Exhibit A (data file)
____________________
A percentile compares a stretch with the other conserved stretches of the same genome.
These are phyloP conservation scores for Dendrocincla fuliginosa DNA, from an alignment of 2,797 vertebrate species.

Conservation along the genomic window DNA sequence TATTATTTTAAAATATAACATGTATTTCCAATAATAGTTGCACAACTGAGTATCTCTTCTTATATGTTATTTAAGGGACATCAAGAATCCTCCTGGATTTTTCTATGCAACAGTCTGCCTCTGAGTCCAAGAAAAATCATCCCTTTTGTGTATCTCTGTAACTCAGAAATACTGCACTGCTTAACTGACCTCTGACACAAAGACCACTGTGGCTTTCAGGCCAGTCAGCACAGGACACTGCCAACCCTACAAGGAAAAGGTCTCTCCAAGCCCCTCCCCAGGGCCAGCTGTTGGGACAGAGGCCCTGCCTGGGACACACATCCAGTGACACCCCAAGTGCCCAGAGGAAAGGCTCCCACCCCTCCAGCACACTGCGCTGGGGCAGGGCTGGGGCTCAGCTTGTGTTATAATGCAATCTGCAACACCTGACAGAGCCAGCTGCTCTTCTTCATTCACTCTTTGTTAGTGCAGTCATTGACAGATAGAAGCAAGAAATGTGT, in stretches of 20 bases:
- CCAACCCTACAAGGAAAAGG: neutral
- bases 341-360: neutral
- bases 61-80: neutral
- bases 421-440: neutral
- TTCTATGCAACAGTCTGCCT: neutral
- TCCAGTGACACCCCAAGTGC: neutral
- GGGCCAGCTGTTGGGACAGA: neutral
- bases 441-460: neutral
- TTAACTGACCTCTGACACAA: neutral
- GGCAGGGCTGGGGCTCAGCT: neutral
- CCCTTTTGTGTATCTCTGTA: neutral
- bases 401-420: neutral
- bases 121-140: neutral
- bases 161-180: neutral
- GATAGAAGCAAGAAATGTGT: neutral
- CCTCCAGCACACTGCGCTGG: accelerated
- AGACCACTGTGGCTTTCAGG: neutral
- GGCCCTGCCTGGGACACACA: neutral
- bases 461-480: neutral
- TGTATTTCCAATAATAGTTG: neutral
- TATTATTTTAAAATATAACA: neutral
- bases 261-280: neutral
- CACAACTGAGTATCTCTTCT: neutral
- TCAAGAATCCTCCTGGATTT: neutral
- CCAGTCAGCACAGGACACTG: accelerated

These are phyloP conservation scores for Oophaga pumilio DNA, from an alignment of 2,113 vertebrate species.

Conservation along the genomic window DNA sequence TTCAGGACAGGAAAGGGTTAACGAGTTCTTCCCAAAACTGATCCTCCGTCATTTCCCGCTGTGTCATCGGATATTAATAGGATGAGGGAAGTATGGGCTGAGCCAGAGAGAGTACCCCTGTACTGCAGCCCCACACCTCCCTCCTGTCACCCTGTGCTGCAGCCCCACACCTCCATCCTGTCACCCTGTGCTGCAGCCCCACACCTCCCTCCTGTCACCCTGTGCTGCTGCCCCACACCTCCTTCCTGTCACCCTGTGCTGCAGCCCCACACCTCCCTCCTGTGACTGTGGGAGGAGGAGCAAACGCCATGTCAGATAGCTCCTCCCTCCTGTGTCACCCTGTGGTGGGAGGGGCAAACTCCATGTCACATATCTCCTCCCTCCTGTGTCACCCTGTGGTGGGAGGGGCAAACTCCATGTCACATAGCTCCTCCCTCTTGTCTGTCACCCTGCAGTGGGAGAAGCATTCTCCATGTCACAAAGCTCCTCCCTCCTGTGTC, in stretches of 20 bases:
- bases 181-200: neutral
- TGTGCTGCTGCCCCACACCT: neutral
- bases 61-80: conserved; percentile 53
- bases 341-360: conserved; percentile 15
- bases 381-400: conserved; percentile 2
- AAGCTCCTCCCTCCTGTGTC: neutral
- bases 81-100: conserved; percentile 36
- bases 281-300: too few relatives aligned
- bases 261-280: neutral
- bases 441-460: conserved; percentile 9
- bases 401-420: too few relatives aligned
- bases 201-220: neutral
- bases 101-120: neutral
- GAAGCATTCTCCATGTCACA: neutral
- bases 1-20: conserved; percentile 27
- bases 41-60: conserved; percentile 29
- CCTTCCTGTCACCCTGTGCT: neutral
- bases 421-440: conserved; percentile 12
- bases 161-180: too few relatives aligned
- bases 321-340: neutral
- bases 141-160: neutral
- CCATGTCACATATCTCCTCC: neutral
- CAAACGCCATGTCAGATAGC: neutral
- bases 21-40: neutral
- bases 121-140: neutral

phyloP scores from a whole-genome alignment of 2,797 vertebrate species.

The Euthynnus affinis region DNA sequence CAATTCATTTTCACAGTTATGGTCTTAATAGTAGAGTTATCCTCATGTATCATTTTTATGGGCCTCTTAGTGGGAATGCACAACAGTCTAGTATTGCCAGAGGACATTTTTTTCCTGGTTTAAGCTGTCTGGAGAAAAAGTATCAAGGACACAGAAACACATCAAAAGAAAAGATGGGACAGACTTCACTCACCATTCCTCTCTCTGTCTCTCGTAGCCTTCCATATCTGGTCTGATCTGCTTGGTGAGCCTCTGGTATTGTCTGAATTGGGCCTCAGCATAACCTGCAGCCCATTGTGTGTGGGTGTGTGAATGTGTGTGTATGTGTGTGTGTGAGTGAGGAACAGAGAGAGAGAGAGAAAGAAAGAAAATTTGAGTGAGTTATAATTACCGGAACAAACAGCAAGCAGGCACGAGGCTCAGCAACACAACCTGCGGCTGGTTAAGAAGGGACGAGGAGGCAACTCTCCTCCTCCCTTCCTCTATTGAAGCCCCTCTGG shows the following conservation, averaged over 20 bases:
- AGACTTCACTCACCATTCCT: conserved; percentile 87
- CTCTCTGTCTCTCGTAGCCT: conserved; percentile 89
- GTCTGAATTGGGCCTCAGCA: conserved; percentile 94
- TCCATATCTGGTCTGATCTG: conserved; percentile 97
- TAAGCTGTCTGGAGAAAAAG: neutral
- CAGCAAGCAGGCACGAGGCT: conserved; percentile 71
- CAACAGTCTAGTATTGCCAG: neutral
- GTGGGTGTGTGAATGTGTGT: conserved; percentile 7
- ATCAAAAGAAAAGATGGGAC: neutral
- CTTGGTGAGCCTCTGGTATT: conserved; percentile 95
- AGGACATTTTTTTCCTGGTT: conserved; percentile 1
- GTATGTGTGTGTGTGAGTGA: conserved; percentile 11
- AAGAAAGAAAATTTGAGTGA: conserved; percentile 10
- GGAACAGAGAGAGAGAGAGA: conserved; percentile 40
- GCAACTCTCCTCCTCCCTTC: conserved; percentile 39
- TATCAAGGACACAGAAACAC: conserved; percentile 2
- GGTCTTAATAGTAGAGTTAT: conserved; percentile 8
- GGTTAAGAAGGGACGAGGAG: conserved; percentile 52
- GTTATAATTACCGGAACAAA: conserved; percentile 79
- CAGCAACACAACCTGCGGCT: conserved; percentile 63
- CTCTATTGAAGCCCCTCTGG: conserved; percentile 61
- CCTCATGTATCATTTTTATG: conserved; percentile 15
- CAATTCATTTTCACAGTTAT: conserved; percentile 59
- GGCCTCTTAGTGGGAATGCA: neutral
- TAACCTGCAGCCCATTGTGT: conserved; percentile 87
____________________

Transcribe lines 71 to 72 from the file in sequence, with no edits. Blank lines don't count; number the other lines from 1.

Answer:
- GGAACAGAGAGAGAGAGAGA: conserved; percentile 40
- GCAACTCTCCTCCTCCCTTC: conserved; percentile 39